When I couldn’t find a recipe for a pepper jack in any of the main cheesemaking books and websites I frequent (at least not on my first quick twirl around the block), I decided to develop my own. I wanted the method to be unfussy and trustworthy, and the cheese itself crowd-pleasing, meltable, and spicy. Just an all-around good pepper jack, please and thank you.
If I remember correctly, I based my recipe on a mash-up of Home Cheese Making’s Monterey Jack and Kitchen Creamery’s Baby Jack. I just sat down, wrote up an ingredient list and a method that made sense to me, and then made it.
The first time, I did a four-gallon batch. While I liked the cheese, we all agreed it definitely needed more salt and red pepper. I dialed things up and the second cheese — this time an 8-gallon batch — I loved: perfect kick and sufficient salt. The paste was tender and soft, and it melted well (cheesy tortilla chips anyone?). I tasted it early, as per my usual impatient tendencies, and because I needed to know if I had the salt/pepper levels right. It tasted young (because it was) — young cheeses have a brightness to them — but that will (or should) mellow over time.
I made the cheese again this week so I could photograph and film it (the link’s at the bottom of this post) and restock my cheezer. (All cheese-eating photos are of Cheese Number Two, and the cheese-making photos are of Cheese Number Three.)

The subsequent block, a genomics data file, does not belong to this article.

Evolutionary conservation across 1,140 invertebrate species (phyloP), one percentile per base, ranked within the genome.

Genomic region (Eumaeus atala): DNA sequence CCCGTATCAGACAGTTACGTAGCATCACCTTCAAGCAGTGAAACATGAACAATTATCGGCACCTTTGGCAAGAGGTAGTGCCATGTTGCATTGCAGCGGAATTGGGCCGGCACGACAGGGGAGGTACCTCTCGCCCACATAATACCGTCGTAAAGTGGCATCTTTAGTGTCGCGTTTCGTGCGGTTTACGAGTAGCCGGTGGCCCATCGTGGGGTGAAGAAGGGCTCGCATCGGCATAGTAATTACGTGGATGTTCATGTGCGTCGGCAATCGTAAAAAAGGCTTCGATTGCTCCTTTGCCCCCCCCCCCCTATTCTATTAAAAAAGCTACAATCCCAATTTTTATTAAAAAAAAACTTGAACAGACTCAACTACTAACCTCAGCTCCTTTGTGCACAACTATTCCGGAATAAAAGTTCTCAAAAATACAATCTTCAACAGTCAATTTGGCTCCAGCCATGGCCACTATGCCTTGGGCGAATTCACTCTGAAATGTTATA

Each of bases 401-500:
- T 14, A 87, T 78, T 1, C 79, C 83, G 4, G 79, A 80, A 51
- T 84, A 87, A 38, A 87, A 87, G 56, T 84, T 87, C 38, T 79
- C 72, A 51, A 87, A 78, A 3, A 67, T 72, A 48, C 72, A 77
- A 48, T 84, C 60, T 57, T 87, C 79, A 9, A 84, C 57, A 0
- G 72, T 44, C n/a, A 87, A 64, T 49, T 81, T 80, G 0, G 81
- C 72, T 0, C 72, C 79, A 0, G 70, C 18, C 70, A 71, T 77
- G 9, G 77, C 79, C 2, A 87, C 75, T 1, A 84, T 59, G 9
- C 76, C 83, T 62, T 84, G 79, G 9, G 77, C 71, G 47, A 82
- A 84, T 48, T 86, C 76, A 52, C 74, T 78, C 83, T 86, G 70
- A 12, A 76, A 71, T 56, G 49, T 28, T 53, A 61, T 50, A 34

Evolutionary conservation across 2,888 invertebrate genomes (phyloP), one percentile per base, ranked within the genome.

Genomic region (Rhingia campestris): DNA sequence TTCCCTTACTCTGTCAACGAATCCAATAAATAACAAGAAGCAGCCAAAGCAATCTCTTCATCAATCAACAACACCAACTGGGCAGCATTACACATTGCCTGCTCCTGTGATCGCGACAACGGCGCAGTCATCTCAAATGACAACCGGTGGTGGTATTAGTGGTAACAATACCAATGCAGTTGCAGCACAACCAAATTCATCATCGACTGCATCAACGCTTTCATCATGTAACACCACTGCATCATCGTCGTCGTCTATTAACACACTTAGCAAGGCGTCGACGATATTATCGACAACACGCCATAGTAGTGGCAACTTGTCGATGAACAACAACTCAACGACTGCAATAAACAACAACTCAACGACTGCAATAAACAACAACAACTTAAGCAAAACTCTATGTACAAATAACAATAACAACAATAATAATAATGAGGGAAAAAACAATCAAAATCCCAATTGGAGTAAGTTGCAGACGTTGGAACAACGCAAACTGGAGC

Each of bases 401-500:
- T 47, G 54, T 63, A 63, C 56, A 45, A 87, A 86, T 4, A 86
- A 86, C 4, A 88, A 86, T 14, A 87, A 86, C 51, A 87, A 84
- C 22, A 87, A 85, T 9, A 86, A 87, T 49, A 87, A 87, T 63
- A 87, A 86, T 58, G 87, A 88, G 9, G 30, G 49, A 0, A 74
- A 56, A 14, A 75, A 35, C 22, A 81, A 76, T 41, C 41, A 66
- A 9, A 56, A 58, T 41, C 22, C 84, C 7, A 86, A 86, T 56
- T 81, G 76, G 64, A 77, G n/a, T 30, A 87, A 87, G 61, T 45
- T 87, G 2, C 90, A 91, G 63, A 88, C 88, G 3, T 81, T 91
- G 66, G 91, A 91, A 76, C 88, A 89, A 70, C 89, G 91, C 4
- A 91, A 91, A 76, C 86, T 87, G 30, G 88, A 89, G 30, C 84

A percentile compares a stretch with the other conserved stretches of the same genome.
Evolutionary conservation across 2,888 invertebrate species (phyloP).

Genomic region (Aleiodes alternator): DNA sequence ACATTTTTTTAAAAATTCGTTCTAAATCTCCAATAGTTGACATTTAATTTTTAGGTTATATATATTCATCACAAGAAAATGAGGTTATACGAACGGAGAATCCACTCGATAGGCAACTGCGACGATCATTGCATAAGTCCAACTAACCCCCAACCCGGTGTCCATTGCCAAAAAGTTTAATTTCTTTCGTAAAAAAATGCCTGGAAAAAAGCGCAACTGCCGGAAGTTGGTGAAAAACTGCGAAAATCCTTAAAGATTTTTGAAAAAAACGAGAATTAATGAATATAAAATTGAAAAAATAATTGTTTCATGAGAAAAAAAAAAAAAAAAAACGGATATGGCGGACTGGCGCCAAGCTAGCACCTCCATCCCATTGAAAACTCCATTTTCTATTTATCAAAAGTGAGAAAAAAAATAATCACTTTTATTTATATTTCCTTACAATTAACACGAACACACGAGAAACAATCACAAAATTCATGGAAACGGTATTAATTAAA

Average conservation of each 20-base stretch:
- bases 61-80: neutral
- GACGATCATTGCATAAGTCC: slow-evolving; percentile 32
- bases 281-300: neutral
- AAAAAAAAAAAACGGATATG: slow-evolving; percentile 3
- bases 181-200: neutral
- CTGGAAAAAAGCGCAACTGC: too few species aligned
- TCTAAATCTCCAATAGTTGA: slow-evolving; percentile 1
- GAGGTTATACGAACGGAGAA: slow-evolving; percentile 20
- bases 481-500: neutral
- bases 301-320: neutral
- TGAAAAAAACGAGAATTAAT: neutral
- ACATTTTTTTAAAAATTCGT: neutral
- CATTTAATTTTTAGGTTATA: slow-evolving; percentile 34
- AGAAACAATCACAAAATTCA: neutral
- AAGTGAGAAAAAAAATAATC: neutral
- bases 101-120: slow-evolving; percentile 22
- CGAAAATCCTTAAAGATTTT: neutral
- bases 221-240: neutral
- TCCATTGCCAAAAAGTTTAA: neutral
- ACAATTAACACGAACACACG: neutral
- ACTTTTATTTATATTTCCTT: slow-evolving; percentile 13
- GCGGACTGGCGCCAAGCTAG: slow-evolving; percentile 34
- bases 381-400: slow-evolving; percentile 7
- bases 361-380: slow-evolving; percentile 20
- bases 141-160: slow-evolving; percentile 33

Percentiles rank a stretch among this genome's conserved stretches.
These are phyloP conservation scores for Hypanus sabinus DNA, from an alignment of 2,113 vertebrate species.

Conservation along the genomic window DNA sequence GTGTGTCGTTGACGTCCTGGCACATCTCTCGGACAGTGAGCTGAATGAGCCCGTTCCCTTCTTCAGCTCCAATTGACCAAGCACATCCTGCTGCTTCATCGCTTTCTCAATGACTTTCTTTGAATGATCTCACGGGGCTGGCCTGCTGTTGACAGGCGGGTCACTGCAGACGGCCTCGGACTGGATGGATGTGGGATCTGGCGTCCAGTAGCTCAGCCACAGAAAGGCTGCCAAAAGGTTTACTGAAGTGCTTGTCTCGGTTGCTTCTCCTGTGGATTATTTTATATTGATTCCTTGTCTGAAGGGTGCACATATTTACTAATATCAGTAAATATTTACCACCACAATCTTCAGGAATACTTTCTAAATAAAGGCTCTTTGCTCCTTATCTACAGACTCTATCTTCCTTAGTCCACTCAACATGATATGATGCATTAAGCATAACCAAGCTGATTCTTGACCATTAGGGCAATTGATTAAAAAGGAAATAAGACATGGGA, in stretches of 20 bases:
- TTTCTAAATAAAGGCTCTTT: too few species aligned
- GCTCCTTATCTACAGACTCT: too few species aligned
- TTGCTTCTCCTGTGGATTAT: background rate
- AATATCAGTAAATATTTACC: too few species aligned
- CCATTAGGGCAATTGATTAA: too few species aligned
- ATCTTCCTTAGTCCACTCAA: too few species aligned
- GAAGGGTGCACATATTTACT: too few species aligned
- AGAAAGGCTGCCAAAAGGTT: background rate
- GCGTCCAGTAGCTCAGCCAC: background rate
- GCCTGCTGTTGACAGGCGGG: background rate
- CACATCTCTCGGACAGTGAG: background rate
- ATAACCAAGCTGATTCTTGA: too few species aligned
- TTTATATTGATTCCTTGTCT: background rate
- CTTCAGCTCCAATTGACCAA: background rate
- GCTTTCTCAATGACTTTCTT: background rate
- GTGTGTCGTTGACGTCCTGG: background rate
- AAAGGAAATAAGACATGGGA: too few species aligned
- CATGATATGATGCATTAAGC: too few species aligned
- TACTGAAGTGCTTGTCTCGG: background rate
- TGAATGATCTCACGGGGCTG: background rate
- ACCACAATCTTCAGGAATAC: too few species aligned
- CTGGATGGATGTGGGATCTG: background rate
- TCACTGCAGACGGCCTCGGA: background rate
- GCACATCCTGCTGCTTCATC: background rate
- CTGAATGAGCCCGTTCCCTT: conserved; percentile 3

I followed the recipe exactly but — curveball — the final cheese weighed two whole pounds less than cheese number two! I have no idea why. Because Daisy’s later in her lactation? Because I skimmed a bunch of cream from the milk? Because Emma’s early in her lactation? Because they’re eating lots of fresh grass and less hay?
It’s these sorts of variables that make me throw up my hands — I only have so much control — and keep me eternally humble and insecure. They also cause me more than a smidge of imposter syndrome. I know so little.
But I do think this third cheese will probably taste just fine. Aside from the size difference, it looked and felt perfect.
Pepper Jack Cheese
Heat the milk to 90 degrees. Sprinkle the flora danica over the surface and allow it to rest for 2 minutes to rehydrate before stirring it in. Cover the pot with a lid and let rest, undisturbed, for 30 minutes to culture.
While the milk is culturing, measure 2 teaspoons of red pepper flakes into a bowl and cover with about a cup of boiling water. Let steep for 20 minutes or so before straining, reserving both the liquid and the soaked flakes.
After the milk has cultured, add the pepper water and stir briefly. Dilute the rennet with about a cup of cool water and stir it into the milk — stir no longer than about 45 seconds. Cover with a lid and let set for 40-90 minutes (usually takes me closer to 90 minutes) until the milk has set up into curd and there is a clean break.
Cut the curd into ½-inch cubes. Allow the curds to heal (let them rest) for about 5 minutes.
Stir gently for 10 minutes, breaking up any large, un-cut curds.
Over the course of 25-40 minutes, heat the curds until they reach 100 degrees, stirring steadily. Once you’ve reached 100 degrees, turn the heat off and stir for another 30 minutes. Pour off the whey.
Add the soaked pepper flakes, the 7 remaining teaspoons of dry pepper flakes, and the salt to the curds and mill — stir with your fingers, breaking up the curd and working in the pepper and salt. Scoop the curds into a cheesecloth-lined press and press at medium pressure for about 18 hours, flipping every half hour or hour in the beginning and then with less frequency as time passes.
Remove the cheese from the press and air dry for several days at room temperature, flipping every 12 hours or so. Vac-pack the cheese and age at 55 degrees for 3 months (or longer), flipping weekly.